Your version of your operator() to produce min has all threads writing to min_value and min_index. I suggest you look at the parallel_reduce examples and derive your min function from those examples. IOW each thread should produce a localized min, then up-propagate the result for reduction.

Jim Dempsey

Shayan_Y_
Beginner
34 Views

Yes I have edited my code and now I get the correct result.

 

Shayan_Y_
Beginner
34 Views

jimdempseyatthecove wrote:

While rand() is thread safe, for multi-threaded purposes it requires that rand() internally use a critical section when updating the seed (per call). When multiple threads call rand(), the sequence of the random numbers returned is based on the order of and which thread obtains the mutex to the critical section. This is generally non-deterministic and this section is run in serial. Therefor, when making test code for checking performance of serial verses parallel, it is advisable to not use a thread serializing function such as rand(), unless rand() is expressly required by the actual code running your function. Then in that case, you are advised to use a multi-threaded performance oriented (non-critical section) version of a random number generator, or pre-create a pool of random numbers that your threads can select from in a manner that is thread-safe without use of critical section or interlocked instruction sequences.

Your version of your operator() to produce min has all threads writing to min_value and min_index. I suggest you look at the parallel_reduce examples and derive your min function from those examples. IOW each thread should produce a localized min, then up-propagate the result for reduction.

Jim Dempsey

Yes, I completely forget that. The value of max or min in parallel code and serial is the same but the index is different( due to non deterministic nature of the code )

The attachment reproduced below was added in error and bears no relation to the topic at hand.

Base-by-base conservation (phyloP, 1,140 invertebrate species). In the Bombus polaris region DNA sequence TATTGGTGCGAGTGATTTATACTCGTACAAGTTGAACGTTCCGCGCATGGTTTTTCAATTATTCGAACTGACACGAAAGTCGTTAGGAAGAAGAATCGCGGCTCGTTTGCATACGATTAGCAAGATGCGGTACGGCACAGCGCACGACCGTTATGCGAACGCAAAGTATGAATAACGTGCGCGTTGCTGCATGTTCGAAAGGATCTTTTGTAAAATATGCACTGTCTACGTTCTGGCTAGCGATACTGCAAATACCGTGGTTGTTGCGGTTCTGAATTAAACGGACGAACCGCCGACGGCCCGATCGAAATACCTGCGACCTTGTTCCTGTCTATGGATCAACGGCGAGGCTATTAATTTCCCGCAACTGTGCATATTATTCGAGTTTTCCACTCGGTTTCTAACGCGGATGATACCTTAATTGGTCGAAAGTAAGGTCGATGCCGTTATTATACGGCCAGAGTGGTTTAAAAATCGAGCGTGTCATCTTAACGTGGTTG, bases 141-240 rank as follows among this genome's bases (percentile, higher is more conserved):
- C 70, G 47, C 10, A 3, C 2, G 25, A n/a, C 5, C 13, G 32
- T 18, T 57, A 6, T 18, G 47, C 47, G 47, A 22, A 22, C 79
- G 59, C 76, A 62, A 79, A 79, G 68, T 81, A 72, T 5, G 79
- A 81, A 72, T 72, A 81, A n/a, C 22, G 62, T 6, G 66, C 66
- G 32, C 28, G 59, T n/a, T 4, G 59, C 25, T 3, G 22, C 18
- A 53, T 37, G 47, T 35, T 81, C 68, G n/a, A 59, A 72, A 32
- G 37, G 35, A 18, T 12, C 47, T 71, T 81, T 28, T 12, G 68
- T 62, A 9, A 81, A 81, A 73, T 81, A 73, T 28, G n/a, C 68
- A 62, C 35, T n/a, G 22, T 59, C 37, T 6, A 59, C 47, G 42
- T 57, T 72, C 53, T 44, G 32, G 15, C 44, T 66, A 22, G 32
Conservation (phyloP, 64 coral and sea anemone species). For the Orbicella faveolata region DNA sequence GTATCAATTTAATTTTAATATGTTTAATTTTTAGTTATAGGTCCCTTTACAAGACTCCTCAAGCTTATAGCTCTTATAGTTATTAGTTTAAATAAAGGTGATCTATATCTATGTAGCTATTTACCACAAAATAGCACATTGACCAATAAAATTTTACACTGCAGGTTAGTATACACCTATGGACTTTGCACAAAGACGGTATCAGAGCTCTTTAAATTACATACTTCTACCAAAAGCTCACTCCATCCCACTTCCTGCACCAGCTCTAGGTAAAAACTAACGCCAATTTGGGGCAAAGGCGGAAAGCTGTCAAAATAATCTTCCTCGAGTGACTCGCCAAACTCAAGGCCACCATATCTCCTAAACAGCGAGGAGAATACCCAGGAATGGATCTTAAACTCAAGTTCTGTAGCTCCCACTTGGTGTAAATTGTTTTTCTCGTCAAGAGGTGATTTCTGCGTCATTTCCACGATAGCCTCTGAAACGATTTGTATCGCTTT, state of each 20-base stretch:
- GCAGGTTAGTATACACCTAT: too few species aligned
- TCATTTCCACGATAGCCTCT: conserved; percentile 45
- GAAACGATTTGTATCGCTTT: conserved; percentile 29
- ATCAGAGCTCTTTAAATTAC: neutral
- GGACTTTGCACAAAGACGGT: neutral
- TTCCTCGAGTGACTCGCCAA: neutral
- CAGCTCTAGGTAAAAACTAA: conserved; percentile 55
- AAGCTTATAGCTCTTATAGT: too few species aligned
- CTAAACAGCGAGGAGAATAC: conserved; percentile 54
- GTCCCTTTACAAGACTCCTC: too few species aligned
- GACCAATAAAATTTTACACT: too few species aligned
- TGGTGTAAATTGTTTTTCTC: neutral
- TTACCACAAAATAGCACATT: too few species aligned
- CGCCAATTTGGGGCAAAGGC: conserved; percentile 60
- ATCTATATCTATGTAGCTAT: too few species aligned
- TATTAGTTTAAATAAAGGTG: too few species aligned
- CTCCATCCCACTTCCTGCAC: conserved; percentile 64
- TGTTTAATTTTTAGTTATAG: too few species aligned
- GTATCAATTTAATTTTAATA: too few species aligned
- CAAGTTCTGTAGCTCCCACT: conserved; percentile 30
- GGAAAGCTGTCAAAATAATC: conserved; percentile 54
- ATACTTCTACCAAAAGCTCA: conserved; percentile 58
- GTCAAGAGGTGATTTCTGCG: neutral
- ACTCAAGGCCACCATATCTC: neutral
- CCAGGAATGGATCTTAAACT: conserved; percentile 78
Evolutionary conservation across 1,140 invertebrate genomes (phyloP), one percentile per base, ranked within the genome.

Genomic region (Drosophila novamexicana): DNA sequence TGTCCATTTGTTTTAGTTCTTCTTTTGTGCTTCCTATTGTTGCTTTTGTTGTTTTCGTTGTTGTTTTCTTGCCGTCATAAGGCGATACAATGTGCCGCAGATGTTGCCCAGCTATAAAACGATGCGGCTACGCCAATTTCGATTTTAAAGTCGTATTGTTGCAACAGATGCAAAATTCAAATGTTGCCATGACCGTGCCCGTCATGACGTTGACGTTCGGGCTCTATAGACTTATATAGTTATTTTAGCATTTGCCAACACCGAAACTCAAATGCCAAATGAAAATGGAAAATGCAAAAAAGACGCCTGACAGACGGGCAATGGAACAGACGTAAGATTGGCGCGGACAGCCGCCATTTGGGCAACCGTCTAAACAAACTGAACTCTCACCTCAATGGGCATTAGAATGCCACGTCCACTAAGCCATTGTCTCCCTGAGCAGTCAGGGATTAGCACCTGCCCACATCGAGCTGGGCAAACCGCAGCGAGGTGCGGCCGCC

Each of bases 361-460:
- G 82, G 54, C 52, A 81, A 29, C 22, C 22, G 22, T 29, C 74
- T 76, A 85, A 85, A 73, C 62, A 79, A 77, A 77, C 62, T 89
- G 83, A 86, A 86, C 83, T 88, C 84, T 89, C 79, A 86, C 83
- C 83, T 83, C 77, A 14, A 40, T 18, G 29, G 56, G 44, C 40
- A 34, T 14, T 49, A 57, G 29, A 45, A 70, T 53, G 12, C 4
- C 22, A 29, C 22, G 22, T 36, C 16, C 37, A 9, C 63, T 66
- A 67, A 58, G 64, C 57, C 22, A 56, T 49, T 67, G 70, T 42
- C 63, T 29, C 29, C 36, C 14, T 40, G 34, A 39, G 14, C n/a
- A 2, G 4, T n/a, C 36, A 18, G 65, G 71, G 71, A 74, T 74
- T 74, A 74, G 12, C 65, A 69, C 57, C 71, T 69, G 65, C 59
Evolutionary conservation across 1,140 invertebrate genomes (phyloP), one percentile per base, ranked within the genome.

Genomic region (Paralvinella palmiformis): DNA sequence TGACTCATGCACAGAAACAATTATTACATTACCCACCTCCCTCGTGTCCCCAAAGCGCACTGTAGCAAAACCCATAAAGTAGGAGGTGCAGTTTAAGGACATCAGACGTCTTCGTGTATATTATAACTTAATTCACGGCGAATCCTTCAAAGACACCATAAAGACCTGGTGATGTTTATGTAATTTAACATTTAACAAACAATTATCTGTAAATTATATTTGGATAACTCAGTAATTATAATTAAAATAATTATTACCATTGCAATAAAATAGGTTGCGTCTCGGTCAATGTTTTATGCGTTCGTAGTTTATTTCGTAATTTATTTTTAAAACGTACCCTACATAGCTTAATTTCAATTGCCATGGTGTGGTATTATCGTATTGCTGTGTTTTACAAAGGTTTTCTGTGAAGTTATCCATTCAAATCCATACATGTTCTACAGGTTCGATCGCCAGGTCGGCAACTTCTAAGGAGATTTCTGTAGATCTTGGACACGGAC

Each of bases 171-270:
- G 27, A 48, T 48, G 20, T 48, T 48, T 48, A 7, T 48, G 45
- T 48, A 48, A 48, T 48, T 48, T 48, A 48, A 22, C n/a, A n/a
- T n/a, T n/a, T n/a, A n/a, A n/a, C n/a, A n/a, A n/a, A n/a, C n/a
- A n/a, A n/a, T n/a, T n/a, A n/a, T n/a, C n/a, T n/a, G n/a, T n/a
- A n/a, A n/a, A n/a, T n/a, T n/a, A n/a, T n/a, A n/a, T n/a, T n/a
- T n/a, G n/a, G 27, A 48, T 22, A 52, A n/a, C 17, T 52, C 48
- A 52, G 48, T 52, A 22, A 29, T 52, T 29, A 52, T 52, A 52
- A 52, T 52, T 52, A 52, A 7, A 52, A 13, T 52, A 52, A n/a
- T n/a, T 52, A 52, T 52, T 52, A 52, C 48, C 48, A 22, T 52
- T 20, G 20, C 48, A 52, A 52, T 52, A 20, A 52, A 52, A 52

RafSchietekat
Black Belt
34 Views

jimdempseyatthecove wrote:

rand() is thread safe

Maybe on Windows, but not in general.

jimdempseyatthecove
Black Belt
34 Views

>>Maybe on Windows, but not in general.

When writing a multi-threaded application, one should link in a multi-threaded (thread-safe) library. When using a thread-safe library, one should be assure that the "standard" API are also thread-safe. One expects malloc for example to be thread-safe, same with math library functions rand(). This is not to say rand() has to be made thread-safe with locks. It just has to be thread-safe (for the multi-threaded library).

Jim Dempsey

RafSchietekat
Black Belt
34 Views

Maybe on Windows, but not in general (as I already said).

(2015-12-04 Added) Apparently also on Linux (?), but then I would still at least segregate this with #ifdef/#else/#error. The most recent claim I found that FreeBSD and OS X do not implement thread-safe rand() was from 2011 (not sure, can't find it again), and the current man page in OS X still does not assure thread-safety; the designated thread-safe alternative is rand_r(). Besides, it's a rather poor source of random numbers and seems to be deprecated, with a wealth of alternatives to choose from.

(2015-12-05 Added) The claim from 2011 about FreeBSD and OS X mentioned above can be found here. It also claims that Linux acquires a mutex, but I'd rather see the signed contract on that, and the first thing Google just found for me about [linux rand] is a man page stating what looks like the opposite ("The function rand() is not reentrant or thread-safe, since it uses hidden state that is modified on each call."), although it muddles that by saying "In order to get reproducible behavior in a threaded application", which would also apply to an implementation protected by a mutex, not just to avoid, e.g., sometimes getting the same return value in different threads. Still, reason enough for me to stay away from rand() just for its thread-safety issues.

jimdempseyatthecove
Black Belt
34 Views

Then someone might ask: What else is not thread-safe in a supposedly thread-safe library? Is there an official list? From your contradictory references it appears not.

Jim Dempsey

RafSchietekat
Black Belt
34 Views

printf(). Documentation (still!) seems to be spotty, so I try not to make assumptions.

(Correction) Apparently printf() is or should be safe after all.

(Added) There are other functions as well with both non-reentrant and reentrant versions, although I haven't found any others yet where the non-reentrant version could be made thread-safe by just adding a mutex (with rand() you would only lose reproducibility and some performance, not functionality). Here's a list for ARM.

(Added) This list for POSIX, apparently last updated in 2013 (less than three years ago), seems to be what you were asking for. It contains rand(). But also system(), which has even less to lose than rand().

(Added) Some environments offer printf_unlocked() etc. for better performance.

(Added) And here's a higher-level overview, differentiating different causes.